Has anyone anyone ever come across a full set of the complete Federal Rules that also contains an indexed version of every jurisdiction's local rules? I looked last year and I know the big 2 didn't offer this as they'd prefer you buy each state individually, but it occurred to me that maybe something else might be out there I haven't heard of. I have found that in some states the local rules are so different that it would be impossible to navigate a federal case without having become quite familiar with the local rules, and I do not like to rely on my co-counsel for adherence; especially if they are not involved on a material level (knowing the requirement that local counsel must co-counsel a federal action if one is not licensed in that jurisdiction and appearing pro hoc vice). I am aware this is available online but do not want to print and need/want a hard copy.
I am not aware of anyone who offers all of the local rules in a single printed volume, but Thomson Reuters sells softbound Court rules sets for each state: Generally one volume of state rules, a volume of "Key Rules", and a volume of federal rules that contain the local rules that apply in that state. Local rules in state courts are often not published in a printed form.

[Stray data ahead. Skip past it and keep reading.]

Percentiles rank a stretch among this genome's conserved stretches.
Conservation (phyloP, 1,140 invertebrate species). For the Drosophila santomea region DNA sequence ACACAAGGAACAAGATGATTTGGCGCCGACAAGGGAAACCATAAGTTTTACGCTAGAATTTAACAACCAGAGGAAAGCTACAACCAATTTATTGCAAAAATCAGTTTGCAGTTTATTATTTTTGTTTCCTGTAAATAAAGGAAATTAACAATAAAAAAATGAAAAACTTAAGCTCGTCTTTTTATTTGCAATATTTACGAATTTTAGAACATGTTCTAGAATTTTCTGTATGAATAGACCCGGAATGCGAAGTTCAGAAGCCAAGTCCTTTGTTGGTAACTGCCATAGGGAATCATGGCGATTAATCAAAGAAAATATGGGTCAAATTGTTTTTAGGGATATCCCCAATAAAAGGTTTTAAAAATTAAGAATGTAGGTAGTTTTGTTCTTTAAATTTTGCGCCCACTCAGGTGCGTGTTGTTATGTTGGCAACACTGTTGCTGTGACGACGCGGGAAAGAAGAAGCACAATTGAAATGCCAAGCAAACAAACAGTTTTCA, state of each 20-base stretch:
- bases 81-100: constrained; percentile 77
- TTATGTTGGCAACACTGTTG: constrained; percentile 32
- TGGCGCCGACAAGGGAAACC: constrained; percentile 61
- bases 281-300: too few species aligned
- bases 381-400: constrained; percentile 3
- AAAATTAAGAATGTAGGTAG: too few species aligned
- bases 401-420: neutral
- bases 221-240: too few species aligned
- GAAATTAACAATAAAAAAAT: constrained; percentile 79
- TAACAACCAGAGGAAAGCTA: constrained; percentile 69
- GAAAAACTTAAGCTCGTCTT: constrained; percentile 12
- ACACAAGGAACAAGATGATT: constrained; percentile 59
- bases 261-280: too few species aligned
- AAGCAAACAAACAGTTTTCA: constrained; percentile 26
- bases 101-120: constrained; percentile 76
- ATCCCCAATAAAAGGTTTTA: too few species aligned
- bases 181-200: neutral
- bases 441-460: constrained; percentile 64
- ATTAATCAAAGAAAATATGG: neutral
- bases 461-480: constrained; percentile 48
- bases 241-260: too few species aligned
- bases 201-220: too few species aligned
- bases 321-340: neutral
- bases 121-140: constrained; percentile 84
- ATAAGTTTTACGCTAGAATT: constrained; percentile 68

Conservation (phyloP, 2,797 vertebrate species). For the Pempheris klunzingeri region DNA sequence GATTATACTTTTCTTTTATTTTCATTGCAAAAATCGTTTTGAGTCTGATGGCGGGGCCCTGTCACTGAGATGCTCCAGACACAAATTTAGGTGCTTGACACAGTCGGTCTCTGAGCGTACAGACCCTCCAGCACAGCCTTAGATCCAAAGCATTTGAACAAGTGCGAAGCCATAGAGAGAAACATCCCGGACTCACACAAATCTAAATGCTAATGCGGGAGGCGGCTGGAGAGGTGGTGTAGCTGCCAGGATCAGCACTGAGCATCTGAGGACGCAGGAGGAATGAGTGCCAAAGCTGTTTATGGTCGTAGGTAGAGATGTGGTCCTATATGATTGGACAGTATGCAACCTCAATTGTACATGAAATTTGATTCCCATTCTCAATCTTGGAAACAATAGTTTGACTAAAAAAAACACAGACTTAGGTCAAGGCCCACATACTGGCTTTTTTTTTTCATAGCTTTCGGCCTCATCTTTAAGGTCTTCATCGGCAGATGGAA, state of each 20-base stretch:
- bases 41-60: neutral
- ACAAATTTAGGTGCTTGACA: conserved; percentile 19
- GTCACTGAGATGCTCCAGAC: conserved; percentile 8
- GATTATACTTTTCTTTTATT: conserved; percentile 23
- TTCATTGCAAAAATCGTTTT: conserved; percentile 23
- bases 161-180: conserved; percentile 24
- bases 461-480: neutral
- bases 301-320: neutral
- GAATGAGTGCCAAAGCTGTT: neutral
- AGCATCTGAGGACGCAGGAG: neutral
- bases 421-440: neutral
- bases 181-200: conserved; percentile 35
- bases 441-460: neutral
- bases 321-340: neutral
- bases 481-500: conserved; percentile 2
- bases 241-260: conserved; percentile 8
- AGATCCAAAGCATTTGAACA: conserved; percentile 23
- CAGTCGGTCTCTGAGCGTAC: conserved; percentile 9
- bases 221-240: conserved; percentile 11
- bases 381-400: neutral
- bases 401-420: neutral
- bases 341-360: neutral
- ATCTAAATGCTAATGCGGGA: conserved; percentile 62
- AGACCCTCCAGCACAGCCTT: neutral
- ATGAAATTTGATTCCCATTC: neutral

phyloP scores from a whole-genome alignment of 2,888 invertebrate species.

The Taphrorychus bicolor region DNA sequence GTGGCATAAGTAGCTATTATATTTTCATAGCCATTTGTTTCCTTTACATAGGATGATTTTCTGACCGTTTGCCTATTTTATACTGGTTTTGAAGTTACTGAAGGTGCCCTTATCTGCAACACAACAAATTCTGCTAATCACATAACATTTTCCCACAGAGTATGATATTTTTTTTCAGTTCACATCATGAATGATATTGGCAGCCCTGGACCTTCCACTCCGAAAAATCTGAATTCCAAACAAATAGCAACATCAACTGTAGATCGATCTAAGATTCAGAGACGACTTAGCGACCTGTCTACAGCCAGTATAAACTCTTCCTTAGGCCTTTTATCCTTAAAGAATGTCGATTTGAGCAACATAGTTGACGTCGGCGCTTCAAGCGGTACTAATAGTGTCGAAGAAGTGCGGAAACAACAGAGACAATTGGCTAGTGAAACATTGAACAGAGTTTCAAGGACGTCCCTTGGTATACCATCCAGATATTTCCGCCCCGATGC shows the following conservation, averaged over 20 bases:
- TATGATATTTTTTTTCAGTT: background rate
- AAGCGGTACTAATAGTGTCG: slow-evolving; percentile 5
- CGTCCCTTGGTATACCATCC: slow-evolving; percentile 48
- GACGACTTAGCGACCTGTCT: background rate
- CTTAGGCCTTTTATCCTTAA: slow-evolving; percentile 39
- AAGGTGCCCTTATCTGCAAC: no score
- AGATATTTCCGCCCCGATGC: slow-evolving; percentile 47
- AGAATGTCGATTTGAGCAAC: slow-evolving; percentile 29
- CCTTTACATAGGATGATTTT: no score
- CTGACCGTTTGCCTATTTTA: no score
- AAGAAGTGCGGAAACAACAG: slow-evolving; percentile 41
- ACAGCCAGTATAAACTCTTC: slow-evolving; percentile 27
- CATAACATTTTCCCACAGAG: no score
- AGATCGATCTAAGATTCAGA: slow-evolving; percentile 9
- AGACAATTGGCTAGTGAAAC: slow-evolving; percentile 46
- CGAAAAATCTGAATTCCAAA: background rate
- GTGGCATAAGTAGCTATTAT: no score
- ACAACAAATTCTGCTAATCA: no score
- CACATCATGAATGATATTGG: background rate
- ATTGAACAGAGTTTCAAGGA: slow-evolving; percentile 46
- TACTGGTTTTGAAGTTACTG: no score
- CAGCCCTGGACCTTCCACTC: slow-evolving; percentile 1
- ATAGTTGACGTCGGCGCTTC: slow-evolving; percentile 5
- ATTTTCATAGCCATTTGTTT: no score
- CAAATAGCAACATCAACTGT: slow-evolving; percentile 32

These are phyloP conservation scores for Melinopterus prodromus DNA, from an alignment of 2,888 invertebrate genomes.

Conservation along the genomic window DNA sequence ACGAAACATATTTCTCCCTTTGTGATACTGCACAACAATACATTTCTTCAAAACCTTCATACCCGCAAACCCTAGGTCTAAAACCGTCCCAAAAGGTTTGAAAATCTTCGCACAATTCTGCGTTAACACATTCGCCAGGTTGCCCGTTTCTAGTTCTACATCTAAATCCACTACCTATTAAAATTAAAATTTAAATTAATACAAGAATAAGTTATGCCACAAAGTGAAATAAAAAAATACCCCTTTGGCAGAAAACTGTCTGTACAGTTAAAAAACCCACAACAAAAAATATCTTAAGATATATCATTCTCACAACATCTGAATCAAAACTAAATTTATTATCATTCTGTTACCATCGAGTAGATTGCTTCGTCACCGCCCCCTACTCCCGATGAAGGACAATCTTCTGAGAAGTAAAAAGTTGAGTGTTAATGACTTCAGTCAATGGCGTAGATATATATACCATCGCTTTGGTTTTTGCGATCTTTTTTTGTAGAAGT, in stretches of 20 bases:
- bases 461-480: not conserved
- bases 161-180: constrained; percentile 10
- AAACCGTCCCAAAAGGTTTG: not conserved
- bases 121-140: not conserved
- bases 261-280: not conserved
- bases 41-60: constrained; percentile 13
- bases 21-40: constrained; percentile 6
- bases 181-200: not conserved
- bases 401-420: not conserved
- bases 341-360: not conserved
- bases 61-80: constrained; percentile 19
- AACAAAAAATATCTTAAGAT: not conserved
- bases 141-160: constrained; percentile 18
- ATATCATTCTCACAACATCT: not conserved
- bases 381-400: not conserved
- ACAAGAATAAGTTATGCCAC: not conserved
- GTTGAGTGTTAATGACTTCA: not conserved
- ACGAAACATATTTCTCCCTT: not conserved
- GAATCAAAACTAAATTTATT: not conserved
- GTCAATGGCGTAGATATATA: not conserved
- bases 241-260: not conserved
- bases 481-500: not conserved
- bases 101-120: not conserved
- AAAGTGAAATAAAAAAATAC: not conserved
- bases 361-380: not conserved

Seems like a waste of time, especially given procedural rules are constantly changing - whatever you had would be outdated in a short time
Note, Where fed court (district) (in that state) are located controls procedural fundamentals of that fed courts rules and rulings (as a rule of thumb) - like Texas, (for example) I think Texas requires verification of a complaint (verified complaints) thus, same in that fed dist court - whereas Washington State does not require verified complaints, therefore, the fed dist court located in Washington does not require verified complaints - plus, see rule 3002 that denotes the federal courts must follow state law - as such, whatever state a federal district court is located controls (again generally speaking) that court's federal ruling or procedures - Constitutional issue still stand as controlling state or feds -